If you have watched cable television lately, there is a good chance that you have seen GoPro(NASDAQ: GPRO)CEO Nicholas Woodman trudging through the snow. The executive stars in a series of ads for American Express, and in one, he waxes poetic about the heartbreak of convincing people to believe in you, and then failing.
While he is actually referring to his business prior to GoPro, his words also seem oddly relevant to the 2015 story for GoPro stock. Shares are down roughly 31% year-to-date, and the market seems to have lost confidence in the longevity of the business, as new competitors like Xiaomi and potentially Apple have emerged.
Last week, news surfaced that GoPro had been granted a patent for a cube-shaped camera housing for hardware that differs significantly from its standard design. While the patent did not apply to actual camera hardware, the document may hint at GoPro's next move to fend off competitors and secure a bigger piece of the low-end action camera segment.
The latest patent shows a cube-shaped housing enclosure for a small camera. Like current GoPro devices, the hardware intended for the enclosure would have a lens on the front side and input mechanisms on another face of the device, connectable to various camera mounts. The cube camera described in the patent would have height, width, and depth measurements between two centimeters and nine centimeters each.
GoPro is currently the clear leader in action cameras with roughly half of the market, but it is facing increasing competition in both the high-end and low-end segments. The main hardware components of GoPro devices are not proprietary -- core video and image processing chips come from semiconductor company Ambarella. This makes the company particularly vulnerable to challenges posed by emerging rival devices.
An answer to emerging low-end competition?
Prior to the release of the $129 Hero model last year, GoPro had mostly been focused on selling high-end action cameras. However, an influx of new low-cost options necessitated that GoPro offer a cheaper offering to retain mind and market share. Xiaomi, with its roughly $65 Yi action camera, represents a significant threat to GoPro and sheds some light on the developing action-camera landscape.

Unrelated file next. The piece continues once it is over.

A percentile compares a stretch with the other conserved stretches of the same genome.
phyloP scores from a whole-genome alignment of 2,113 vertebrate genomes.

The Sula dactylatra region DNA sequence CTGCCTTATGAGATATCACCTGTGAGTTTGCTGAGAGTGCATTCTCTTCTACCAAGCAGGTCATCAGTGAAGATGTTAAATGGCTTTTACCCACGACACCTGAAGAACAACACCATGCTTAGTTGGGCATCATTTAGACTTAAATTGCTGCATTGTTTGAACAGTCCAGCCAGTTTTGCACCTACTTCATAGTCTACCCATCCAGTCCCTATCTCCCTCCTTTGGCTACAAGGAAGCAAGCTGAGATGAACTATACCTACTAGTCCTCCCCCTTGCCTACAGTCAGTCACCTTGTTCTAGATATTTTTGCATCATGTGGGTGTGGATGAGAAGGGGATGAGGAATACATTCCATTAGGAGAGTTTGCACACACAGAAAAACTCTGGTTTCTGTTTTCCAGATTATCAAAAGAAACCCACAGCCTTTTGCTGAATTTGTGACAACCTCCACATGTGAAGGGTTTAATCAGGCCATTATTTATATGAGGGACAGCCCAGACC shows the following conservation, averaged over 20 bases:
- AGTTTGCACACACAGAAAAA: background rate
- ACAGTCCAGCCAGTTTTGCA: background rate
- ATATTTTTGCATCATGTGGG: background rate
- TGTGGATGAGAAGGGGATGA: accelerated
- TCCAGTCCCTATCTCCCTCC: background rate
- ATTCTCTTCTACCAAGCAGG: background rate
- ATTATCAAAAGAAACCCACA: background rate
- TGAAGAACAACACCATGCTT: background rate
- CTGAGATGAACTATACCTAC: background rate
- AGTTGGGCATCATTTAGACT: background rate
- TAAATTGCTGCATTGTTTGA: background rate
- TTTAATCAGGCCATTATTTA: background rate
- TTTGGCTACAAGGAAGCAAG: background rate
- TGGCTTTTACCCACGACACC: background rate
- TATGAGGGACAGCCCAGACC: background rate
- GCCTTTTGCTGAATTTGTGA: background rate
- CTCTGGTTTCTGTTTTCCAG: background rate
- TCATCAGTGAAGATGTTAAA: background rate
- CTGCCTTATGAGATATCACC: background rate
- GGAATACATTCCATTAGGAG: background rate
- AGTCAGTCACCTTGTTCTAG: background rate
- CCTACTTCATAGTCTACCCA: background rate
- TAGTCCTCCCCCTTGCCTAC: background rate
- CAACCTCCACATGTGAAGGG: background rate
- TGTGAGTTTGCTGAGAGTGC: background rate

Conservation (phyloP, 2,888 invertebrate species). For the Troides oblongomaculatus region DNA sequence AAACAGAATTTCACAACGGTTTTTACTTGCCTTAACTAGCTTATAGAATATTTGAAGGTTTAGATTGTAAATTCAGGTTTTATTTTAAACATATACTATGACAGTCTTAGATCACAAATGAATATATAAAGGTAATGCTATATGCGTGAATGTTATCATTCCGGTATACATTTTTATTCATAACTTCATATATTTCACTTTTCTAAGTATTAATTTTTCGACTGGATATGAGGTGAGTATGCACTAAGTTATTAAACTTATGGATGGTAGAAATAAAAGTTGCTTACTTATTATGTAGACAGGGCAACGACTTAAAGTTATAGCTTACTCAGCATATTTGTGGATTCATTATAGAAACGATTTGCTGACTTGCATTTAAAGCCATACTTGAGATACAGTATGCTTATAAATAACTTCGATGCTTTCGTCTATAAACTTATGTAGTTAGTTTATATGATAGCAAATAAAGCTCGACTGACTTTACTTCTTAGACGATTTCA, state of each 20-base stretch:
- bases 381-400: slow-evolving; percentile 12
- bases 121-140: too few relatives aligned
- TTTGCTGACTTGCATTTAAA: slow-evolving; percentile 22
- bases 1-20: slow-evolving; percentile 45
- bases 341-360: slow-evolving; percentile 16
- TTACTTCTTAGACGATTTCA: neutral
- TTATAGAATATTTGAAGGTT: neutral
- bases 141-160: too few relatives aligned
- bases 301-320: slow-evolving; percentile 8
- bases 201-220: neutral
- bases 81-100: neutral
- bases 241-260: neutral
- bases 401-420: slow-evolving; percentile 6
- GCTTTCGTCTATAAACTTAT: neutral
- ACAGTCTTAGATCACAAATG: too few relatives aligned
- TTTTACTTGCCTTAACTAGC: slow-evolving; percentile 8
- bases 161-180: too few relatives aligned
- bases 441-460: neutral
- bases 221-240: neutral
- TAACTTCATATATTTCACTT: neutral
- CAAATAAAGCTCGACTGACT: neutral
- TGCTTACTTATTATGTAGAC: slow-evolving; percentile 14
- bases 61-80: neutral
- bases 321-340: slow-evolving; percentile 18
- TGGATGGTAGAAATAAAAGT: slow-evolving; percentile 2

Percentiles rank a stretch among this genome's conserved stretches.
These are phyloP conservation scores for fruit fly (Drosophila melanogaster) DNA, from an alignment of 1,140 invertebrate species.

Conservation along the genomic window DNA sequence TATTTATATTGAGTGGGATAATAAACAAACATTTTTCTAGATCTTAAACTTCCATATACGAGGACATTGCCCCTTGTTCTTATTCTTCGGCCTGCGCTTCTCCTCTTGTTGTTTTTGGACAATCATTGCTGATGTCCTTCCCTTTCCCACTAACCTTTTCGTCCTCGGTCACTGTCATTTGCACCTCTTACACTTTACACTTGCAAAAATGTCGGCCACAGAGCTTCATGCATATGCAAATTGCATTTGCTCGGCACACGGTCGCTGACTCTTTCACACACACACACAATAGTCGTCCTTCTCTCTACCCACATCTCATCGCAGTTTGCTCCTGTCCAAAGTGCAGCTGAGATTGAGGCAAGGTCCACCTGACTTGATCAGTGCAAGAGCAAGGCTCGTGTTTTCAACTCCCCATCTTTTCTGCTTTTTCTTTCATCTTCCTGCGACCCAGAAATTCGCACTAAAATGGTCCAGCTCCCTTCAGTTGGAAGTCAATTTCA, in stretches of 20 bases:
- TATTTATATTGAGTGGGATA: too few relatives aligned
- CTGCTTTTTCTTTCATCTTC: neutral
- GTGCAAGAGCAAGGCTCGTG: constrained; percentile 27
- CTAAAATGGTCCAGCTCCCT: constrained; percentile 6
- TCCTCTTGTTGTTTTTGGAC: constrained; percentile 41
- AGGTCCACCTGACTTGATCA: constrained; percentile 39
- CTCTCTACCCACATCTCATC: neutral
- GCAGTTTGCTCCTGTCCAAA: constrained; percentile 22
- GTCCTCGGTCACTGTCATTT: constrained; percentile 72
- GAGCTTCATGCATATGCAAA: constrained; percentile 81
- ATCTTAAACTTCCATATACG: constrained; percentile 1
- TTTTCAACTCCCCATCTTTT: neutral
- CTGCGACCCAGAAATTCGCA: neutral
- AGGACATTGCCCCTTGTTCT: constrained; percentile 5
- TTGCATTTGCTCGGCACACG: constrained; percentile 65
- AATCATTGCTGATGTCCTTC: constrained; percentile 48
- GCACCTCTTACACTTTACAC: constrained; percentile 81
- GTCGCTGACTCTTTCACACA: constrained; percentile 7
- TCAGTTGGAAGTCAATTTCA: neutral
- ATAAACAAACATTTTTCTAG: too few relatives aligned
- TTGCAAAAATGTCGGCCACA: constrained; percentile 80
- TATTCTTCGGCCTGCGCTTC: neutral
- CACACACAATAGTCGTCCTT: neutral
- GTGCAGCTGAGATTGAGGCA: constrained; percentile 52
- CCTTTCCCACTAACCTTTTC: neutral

While the camera has only been announced for China, it already has notable advantages over its Hero counterpart and signals the arrival of viable challenges to GoPro's dominance. The Yi camera is not waterproof without a case and does not come with a memory card but features Ambarella chips that enable 1080p video to be captured at 60 frames per second, while the $129 Hero is limited to 30fps. There is a good chance that the recent patent points to a new low-price camera that will compete with offerings from Xiaomi, Polaroid, and others.
The camera depicted in the recent GoPro patent bears a notable resemblance to a $99 cam released by Polaroid last year, and it is reasonable to expect that the new model will target a simliar demographic if it comes to market. GoPro has done a fantastic job of moving its high-end cameras to videographers and sports enthusiasts, but much of the expected growth in the action-camera segment will come from a more casual audience. The company needs to improve its low-end offerings if it wants to capitalize on more mainstream segment growth.
A new form factor and lower price point could help the company differentiate its hypothetical cube camera from its main line, while appealing to consumers looking for a small, affordable camera for filming things like pets and family occasions.
The margins question
If GoPro devotes greater focus to capturing the low-end camera market and defending against a swell of competitors, margins will likely suffer. Non-GAAP gross margin during the fourth quarter actually increased from 42% in the prior year to roughly 48%, despite the introduction of the $129 Hero.
Margins were elevated by strong pricing and sales from its new Hero 4 line but are expected to fall to 44.5% in the current quarter. The dip has been attributed to a greater portion of sales coming from international markets, but the $129 HERO accounting for a greater portion of sales could also be a driver.
Maintaining these margins is largely dependent on the performance of its new high-end products. Interest in these cameras is currently strong, and the devices are generally regarded as the industry standard. Even then, the company faces a formidable challenge as diminishing returns set in with frame rate and resolution advances, and the features of low-cost devices improve. GoPro still has plenty of room for sales growth, but the margins picture is not nearly as rosy.